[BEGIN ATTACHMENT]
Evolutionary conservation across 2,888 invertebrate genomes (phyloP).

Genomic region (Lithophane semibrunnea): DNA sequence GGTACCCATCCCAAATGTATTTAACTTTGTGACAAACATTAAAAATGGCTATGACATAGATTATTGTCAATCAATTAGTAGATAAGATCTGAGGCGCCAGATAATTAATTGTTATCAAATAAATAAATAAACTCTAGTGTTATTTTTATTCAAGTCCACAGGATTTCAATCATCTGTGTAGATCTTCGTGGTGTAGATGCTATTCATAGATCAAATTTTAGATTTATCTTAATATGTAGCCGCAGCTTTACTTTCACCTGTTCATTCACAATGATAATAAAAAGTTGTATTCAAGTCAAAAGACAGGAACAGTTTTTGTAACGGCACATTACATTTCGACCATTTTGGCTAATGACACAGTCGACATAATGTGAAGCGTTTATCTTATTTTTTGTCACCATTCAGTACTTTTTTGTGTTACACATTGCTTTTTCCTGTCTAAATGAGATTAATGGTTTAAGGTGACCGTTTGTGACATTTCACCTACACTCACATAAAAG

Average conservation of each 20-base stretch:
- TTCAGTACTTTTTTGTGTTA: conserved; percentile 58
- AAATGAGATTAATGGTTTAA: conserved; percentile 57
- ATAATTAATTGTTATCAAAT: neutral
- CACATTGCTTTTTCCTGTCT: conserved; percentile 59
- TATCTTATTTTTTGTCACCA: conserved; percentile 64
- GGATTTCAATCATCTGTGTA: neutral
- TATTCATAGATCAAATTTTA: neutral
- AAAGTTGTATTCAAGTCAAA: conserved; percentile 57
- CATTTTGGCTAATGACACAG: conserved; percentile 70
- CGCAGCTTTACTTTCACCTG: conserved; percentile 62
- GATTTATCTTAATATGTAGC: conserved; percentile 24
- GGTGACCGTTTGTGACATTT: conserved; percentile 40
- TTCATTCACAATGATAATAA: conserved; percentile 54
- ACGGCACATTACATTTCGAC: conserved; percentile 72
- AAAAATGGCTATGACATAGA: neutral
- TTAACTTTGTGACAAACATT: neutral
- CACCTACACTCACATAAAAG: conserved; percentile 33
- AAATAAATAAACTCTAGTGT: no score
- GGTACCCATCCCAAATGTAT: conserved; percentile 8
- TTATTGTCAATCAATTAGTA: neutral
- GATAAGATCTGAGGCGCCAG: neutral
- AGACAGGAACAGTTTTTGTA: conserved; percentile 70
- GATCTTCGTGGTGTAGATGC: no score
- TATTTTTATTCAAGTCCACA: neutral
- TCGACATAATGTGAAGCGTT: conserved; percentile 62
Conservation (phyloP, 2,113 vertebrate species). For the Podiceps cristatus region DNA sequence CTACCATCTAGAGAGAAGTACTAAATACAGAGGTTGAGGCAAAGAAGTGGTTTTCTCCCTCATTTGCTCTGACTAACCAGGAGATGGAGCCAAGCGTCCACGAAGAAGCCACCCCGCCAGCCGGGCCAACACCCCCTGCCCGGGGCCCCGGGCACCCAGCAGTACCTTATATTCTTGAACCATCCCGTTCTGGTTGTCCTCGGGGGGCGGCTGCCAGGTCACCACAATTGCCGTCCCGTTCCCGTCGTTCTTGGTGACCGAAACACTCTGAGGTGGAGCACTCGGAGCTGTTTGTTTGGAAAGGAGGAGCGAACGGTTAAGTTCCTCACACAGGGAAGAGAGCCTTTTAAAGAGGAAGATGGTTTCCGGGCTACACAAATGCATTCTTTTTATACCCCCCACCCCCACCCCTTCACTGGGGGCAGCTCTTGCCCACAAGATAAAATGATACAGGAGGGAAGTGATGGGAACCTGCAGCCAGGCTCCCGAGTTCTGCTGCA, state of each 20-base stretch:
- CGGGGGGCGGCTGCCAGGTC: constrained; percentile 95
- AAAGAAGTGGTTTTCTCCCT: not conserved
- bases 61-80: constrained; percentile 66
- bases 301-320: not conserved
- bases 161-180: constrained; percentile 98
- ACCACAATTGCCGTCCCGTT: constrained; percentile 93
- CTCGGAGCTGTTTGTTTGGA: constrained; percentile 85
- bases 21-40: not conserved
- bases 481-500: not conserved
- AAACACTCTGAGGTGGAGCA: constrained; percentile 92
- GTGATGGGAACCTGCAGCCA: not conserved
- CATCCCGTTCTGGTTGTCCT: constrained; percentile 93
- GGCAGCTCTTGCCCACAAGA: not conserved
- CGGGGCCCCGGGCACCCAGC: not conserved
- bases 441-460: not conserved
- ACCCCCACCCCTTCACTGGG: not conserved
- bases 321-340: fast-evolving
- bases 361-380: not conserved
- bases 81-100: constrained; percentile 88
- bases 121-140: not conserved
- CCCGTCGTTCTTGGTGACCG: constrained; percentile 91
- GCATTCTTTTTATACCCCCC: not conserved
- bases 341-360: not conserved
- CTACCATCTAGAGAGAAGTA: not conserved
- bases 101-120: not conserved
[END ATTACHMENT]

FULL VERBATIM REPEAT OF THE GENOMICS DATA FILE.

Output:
Evolutionary conservation across 2,888 invertebrate genomes (phyloP).

Genomic region (Lithophane semibrunnea): DNA sequence GGTACCCATCCCAAATGTATTTAACTTTGTGACAAACATTAAAAATGGCTATGACATAGATTATTGTCAATCAATTAGTAGATAAGATCTGAGGCGCCAGATAATTAATTGTTATCAAATAAATAAATAAACTCTAGTGTTATTTTTATTCAAGTCCACAGGATTTCAATCATCTGTGTAGATCTTCGTGGTGTAGATGCTATTCATAGATCAAATTTTAGATTTATCTTAATATGTAGCCGCAGCTTTACTTTCACCTGTTCATTCACAATGATAATAAAAAGTTGTATTCAAGTCAAAAGACAGGAACAGTTTTTGTAACGGCACATTACATTTCGACCATTTTGGCTAATGACACAGTCGACATAATGTGAAGCGTTTATCTTATTTTTTGTCACCATTCAGTACTTTTTTGTGTTACACATTGCTTTTTCCTGTCTAAATGAGATTAATGGTTTAAGGTGACCGTTTGTGACATTTCACCTACACTCACATAAAAG

Average conservation of each 20-base stretch:
- TTCAGTACTTTTTTGTGTTA: conserved; percentile 58
- AAATGAGATTAATGGTTTAA: conserved; percentile 57
- ATAATTAATTGTTATCAAAT: neutral
- CACATTGCTTTTTCCTGTCT: conserved; percentile 59
- TATCTTATTTTTTGTCACCA: conserved; percentile 64
- GGATTTCAATCATCTGTGTA: neutral
- TATTCATAGATCAAATTTTA: neutral
- AAAGTTGTATTCAAGTCAAA: conserved; percentile 57
- CATTTTGGCTAATGACACAG: conserved; percentile 70
- CGCAGCTTTACTTTCACCTG: conserved; percentile 62
- GATTTATCTTAATATGTAGC: conserved; percentile 24
- GGTGACCGTTTGTGACATTT: conserved; percentile 40
- TTCATTCACAATGATAATAA: conserved; percentile 54
- ACGGCACATTACATTTCGAC: conserved; percentile 72
- AAAAATGGCTATGACATAGA: neutral
- TTAACTTTGTGACAAACATT: neutral
- CACCTACACTCACATAAAAG: conserved; percentile 33
- AAATAAATAAACTCTAGTGT: no score
- GGTACCCATCCCAAATGTAT: conserved; percentile 8
- TTATTGTCAATCAATTAGTA: neutral
- GATAAGATCTGAGGCGCCAG: neutral
- AGACAGGAACAGTTTTTGTA: conserved; percentile 70
- GATCTTCGTGGTGTAGATGC: no score
- TATTTTTATTCAAGTCCACA: neutral
- TCGACATAATGTGAAGCGTT: conserved; percentile 62
Conservation (phyloP, 2,113 vertebrate species). For the Podiceps cristatus region DNA sequence CTACCATCTAGAGAGAAGTACTAAATACAGAGGTTGAGGCAAAGAAGTGGTTTTCTCCCTCATTTGCTCTGACTAACCAGGAGATGGAGCCAAGCGTCCACGAAGAAGCCACCCCGCCAGCCGGGCCAACACCCCCTGCCCGGGGCCCCGGGCACCCAGCAGTACCTTATATTCTTGAACCATCCCGTTCTGGTTGTCCTCGGGGGGCGGCTGCCAGGTCACCACAATTGCCGTCCCGTTCCCGTCGTTCTTGGTGACCGAAACACTCTGAGGTGGAGCACTCGGAGCTGTTTGTTTGGAAAGGAGGAGCGAACGGTTAAGTTCCTCACACAGGGAAGAGAGCCTTTTAAAGAGGAAGATGGTTTCCGGGCTACACAAATGCATTCTTTTTATACCCCCCACCCCCACCCCTTCACTGGGGGCAGCTCTTGCCCACAAGATAAAATGATACAGGAGGGAAGTGATGGGAACCTGCAGCCAGGCTCCCGAGTTCTGCTGCA, state of each 20-base stretch:
- CGGGGGGCGGCTGCCAGGTC: constrained; percentile 95
- AAAGAAGTGGTTTTCTCCCT: not conserved
- bases 61-80: constrained; percentile 66
- bases 301-320: not conserved
- bases 161-180: constrained; percentile 98
- ACCACAATTGCCGTCCCGTT: constrained; percentile 93
- CTCGGAGCTGTTTGTTTGGA: constrained; percentile 85
- bases 21-40: not conserved
- bases 481-500: not conserved
- AAACACTCTGAGGTGGAGCA: constrained; percentile 92
- GTGATGGGAACCTGCAGCCA: not conserved
- CATCCCGTTCTGGTTGTCCT: constrained; percentile 93
- GGCAGCTCTTGCCCACAAGA: not conserved
- CGGGGCCCCGGGCACCCAGC: not conserved
- bases 441-460: not conserved
- ACCCCCACCCCTTCACTGGG: not conserved
- bases 321-340: fast-evolving
- bases 361-380: not conserved
- bases 81-100: constrained; percentile 88
- bases 121-140: not conserved
- CCCGTCGTTCTTGGTGACCG: constrained; percentile 91
- GCATTCTTTTTATACCCCCC: not conserved
- bases 341-360: not conserved
- CTACCATCTAGAGAGAAGTA: not conserved
- bases 101-120: not conserved